opened 26 March 1674 (cf. Shakespeare Society's Papers, iv. 147 sq.) On the death of Sir Henry Herbert in 1673, Killigrew succeeded him as master of the revels. Herbert gave to Killigrew some manuscript directions concerning the duties of the office on 29 March 1664 (see Notes and Queries, 1st ser. i. 279).
Oldys spoke of Killigrew as the king's jester, and Pepys was told on 13 Feb. 1667–8 that ‘Tom Killigrew hath a fee out of the wardrobe for cap and bells under the title of the king's jester, and may revile or geere anybody, the greatest person without offence, by the privilege of his place.’ Pepys calls him ‘a merry droll, but a gentleman of great esteem with the king,’ and says that he ‘told us many merry stories’ (24 May 1660).
Killigrew is certainly best remembered as a wit, and he appears to have treated his royal master with remarkable freedom. He told Charles on one occasion that he was going ‘to hell to fetch back Oliver Cromwell, that he may take some care of the affairs of England, for his successor takes none at all.’ He is said to have won a wager of 100l. from the Duke of Lauderdale, who was deploring Charles's continued absence from the council-table, by persuading the king to repair thither immediately. According to Pepys, when Charles spoke of the Duke of York as Tom Otter, a henpecked husband in Ben Jonson's ‘Epicœne,’ Killigrew remarked to him, ‘Sir, pray which is the best for a man to be, a Tom Otter to his wife or to his mistress?’ a reference to the king's relations with Lady Castlemaine. Nor, it is said somewhat apocryphally, did he treat Louis XIV more ceremoniously. When Louis showed him at Paris a picture of the crucifixion hanging between portraits of himself and the pope, Killigrew is alleged to have remarked: ‘Though I have often heard that our Saviour was hanged between two thieves, yet I never knew who they were till now’ (Hals, Parochial History of Cornwall, under ‘Falmouth’). Grammont (Memoirs) speaks of Killigrew as a man of honour, and tells stories concerning him that at any other period, and in most other courts, would have deprived him of all claim to the title. He mentions, however, that Killigrew, while returning from the Duke of York's, received three passes with a sword through his chair, one of which went entirely through his arm, the cause of the attack being his intemperate language. This was not the only occasion on which he had to pay for the license he allowed himself. On 16 Feb. 1668–1669, Rochester, while in the company of the king, gave Killigrew a box on the ear. Instead of resenting this violence in his presence, Charles shortly afterwards took the earl's arm, and Killigrew was forced to stomach the affront.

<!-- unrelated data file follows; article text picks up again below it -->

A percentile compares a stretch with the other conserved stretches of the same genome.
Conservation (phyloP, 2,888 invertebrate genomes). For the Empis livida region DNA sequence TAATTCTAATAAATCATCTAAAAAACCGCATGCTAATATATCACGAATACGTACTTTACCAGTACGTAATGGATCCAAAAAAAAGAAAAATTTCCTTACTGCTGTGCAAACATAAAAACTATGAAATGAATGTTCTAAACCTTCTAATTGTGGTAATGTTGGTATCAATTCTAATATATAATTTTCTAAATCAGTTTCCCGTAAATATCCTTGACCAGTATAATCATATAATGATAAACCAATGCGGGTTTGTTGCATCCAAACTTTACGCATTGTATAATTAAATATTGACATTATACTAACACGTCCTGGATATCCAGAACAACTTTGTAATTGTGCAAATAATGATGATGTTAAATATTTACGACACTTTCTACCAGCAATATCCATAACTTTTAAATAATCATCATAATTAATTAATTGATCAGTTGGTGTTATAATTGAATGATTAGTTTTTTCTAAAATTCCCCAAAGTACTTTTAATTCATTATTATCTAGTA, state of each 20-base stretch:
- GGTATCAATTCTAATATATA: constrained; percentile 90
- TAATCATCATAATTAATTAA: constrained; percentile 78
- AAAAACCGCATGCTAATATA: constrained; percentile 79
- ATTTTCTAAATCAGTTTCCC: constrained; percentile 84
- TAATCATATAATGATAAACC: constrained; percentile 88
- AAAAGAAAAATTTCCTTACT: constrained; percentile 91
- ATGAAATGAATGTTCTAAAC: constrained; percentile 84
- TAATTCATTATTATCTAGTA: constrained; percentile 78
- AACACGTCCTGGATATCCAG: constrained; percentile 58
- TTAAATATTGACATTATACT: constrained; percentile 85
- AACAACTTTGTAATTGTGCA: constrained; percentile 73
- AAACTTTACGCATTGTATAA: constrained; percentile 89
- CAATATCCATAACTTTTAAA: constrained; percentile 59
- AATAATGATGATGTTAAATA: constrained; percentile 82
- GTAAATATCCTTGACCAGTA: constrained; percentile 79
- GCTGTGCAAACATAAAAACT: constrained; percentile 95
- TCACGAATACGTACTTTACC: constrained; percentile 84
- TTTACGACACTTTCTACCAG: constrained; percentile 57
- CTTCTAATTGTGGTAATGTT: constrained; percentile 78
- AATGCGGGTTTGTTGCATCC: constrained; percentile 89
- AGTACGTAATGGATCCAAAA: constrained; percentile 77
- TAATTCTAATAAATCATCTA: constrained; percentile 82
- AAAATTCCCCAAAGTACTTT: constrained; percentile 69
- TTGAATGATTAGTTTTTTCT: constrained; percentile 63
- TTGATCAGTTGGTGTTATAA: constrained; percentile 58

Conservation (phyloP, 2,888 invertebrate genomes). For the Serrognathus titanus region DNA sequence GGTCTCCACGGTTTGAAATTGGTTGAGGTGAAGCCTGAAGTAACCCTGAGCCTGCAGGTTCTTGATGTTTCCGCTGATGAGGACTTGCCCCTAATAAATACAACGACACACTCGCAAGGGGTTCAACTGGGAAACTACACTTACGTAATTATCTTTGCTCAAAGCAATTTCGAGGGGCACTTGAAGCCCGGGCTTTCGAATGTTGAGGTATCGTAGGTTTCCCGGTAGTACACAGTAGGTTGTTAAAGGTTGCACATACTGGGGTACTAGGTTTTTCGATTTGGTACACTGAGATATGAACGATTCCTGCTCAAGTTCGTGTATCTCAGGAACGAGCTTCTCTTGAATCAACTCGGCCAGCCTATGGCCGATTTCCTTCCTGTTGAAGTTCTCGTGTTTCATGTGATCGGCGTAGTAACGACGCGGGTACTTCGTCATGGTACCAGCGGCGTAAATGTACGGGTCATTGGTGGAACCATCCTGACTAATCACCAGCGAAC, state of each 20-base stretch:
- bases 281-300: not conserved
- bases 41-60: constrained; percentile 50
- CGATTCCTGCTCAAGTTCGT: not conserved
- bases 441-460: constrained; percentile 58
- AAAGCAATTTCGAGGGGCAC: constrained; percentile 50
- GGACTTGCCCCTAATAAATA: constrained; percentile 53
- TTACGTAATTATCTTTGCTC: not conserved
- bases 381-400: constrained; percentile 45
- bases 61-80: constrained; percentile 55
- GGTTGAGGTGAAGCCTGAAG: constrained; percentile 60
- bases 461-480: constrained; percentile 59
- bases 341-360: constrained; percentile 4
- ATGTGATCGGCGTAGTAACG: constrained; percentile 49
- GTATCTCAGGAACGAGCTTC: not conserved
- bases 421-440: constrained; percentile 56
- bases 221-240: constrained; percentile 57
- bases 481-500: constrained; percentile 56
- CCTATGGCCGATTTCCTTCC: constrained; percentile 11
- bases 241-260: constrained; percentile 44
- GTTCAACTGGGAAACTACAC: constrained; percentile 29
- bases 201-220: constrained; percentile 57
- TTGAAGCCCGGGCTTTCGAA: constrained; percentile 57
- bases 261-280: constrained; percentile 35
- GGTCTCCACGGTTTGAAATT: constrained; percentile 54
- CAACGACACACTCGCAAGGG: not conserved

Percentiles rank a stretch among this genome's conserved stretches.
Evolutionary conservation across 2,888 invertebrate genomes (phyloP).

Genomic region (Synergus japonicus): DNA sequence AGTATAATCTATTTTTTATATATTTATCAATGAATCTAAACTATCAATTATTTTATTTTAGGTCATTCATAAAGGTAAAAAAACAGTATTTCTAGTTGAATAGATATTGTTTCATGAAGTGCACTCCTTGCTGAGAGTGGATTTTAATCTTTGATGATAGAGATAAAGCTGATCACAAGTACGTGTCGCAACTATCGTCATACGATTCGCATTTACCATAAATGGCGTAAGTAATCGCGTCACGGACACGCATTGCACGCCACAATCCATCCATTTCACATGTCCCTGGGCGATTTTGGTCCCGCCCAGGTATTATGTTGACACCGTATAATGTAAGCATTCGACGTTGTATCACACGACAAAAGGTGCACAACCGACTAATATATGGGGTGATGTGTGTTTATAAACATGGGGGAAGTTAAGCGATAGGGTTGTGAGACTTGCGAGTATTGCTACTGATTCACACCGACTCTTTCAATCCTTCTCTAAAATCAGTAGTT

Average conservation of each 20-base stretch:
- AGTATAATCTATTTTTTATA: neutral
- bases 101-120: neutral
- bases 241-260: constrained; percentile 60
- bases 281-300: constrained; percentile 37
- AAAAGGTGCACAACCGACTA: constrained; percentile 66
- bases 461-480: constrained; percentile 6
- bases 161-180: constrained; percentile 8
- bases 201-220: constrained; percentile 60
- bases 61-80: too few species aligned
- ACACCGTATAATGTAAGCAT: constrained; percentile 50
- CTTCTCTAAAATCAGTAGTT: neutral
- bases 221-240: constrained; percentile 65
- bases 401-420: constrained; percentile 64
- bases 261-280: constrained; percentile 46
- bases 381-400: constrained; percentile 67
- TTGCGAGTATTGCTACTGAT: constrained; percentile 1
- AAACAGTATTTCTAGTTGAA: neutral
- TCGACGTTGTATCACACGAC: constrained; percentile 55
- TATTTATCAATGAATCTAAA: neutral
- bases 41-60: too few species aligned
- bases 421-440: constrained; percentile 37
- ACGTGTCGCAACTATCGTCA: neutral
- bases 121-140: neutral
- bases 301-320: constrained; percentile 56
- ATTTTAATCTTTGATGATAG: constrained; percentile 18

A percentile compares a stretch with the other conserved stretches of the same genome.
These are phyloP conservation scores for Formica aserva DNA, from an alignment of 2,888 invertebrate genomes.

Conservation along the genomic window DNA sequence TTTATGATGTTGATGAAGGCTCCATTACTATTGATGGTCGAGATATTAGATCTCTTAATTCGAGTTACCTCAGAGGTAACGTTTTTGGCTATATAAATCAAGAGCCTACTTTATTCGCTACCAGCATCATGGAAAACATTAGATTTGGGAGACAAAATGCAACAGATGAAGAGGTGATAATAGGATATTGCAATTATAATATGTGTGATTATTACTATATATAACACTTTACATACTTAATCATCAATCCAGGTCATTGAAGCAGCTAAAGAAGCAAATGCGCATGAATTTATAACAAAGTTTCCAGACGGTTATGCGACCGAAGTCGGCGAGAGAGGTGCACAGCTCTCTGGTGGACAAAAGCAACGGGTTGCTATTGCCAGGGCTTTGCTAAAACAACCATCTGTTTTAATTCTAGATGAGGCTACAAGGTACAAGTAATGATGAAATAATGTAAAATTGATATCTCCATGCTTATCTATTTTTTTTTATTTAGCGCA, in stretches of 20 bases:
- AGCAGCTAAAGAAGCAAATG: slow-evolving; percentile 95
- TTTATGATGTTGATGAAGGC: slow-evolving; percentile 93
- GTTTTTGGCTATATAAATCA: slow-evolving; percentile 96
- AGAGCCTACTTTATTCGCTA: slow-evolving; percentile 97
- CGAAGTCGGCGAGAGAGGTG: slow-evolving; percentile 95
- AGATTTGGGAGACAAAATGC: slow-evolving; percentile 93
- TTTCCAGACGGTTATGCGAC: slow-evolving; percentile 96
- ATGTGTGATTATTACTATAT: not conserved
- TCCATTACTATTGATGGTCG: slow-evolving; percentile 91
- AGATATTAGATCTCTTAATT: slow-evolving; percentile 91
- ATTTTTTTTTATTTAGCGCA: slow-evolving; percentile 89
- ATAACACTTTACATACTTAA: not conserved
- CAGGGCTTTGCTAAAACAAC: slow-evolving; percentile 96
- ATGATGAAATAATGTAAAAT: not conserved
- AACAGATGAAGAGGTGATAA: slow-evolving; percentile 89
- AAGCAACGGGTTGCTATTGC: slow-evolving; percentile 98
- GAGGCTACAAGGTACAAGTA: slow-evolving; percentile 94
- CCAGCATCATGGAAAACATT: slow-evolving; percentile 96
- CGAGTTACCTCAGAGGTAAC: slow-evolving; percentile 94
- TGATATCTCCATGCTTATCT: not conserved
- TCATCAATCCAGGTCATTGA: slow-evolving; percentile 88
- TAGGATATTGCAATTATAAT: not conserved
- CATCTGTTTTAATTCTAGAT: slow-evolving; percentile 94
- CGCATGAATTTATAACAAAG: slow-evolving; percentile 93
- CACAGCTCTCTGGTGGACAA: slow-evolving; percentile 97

Killigrew survived the union of the two companies—the king's and the duke's—in 1682, though his name does not appear to the agreement [for which see Betterton, Thomas, and Hart, Charles, d. 1683)]. He died at Whitehall on 19 March 1682–3, and is buried in Westminster Abbey. Fifty pounds was paid by the king towards his funeral charges (Akerman, Secret Service Money of Charles II and James II, Camd. Soc.) His wife survived him. Letters of administration were granted to her estate, 15 May 1716, when she was in her eighty-seventh year (see Howard, Monthly Miscellanea, i. 370). By her Killigrew had four sons and two daughters. She and three of her sons by Killigrew were naturalised by act of parliament, 3 June 1664 (Lords' Journals, xi. 420). Killigrew's eldest son Robert, brigadier-general, was killed at Almanza 14 April 1707, aged 47. His younger sons Charles and Thomas are separately noticed.
Portraits of Killigrew and Carew in the same picture are in the Vandyck Room at Windsor Castle. Faithorne has engraved many portraits. One represents Killigrew in the dress of a pilgrim, with the distich
You see my face, and if you'd know my mind,
'Tis this: I hate myself and all mankind.
His portrait with that of Lord Coleraine, appears in an engraving known as ‘The Princely Shepherds.’ It is supposed to have been done for a masque. Another portrait was purchased in 1892 for the National Portrait Gallery.
In 1664 was published the folio edition of Killigrew's ‘Works,’ with a portrait by Faithorne of the author with a dog. It is entitled ‘Comedies and Tragedies written by Thomas Killigrew, Page of Honour to King Charles the First, and Groom of the Bed Chamber to King Charles the Second,’ London, by Henry Herringman. The volume contains: (1) ‘The Princesse, or Love at First Sight,’ a tragi-comedy; (2) ‘The Parson's Wedding,’ a comedy, which has been reprinted in successive editions of Dodsley's ‘Old Plays;’ (3) ‘The Pilgrim,’ a tragedy; (4) the first part of ‘Cicilia and Clorinda, or Love in Arms,’ a tragi-comedy; (5) the second part of the same; (6) ‘Thomaso, or the Wanderer,’ a comedy; (7) the second part of ‘Thomaso;’ (8) ‘Claracilla,’ a tragi-comedy; (9) ‘The Prisoners,’ a tragi-comedy; (10) the first part of ‘Bellamira her Dream, or the Love of Shadows,’ a tragi-comedy; (11) the second part of ‘Bellamira.’ Each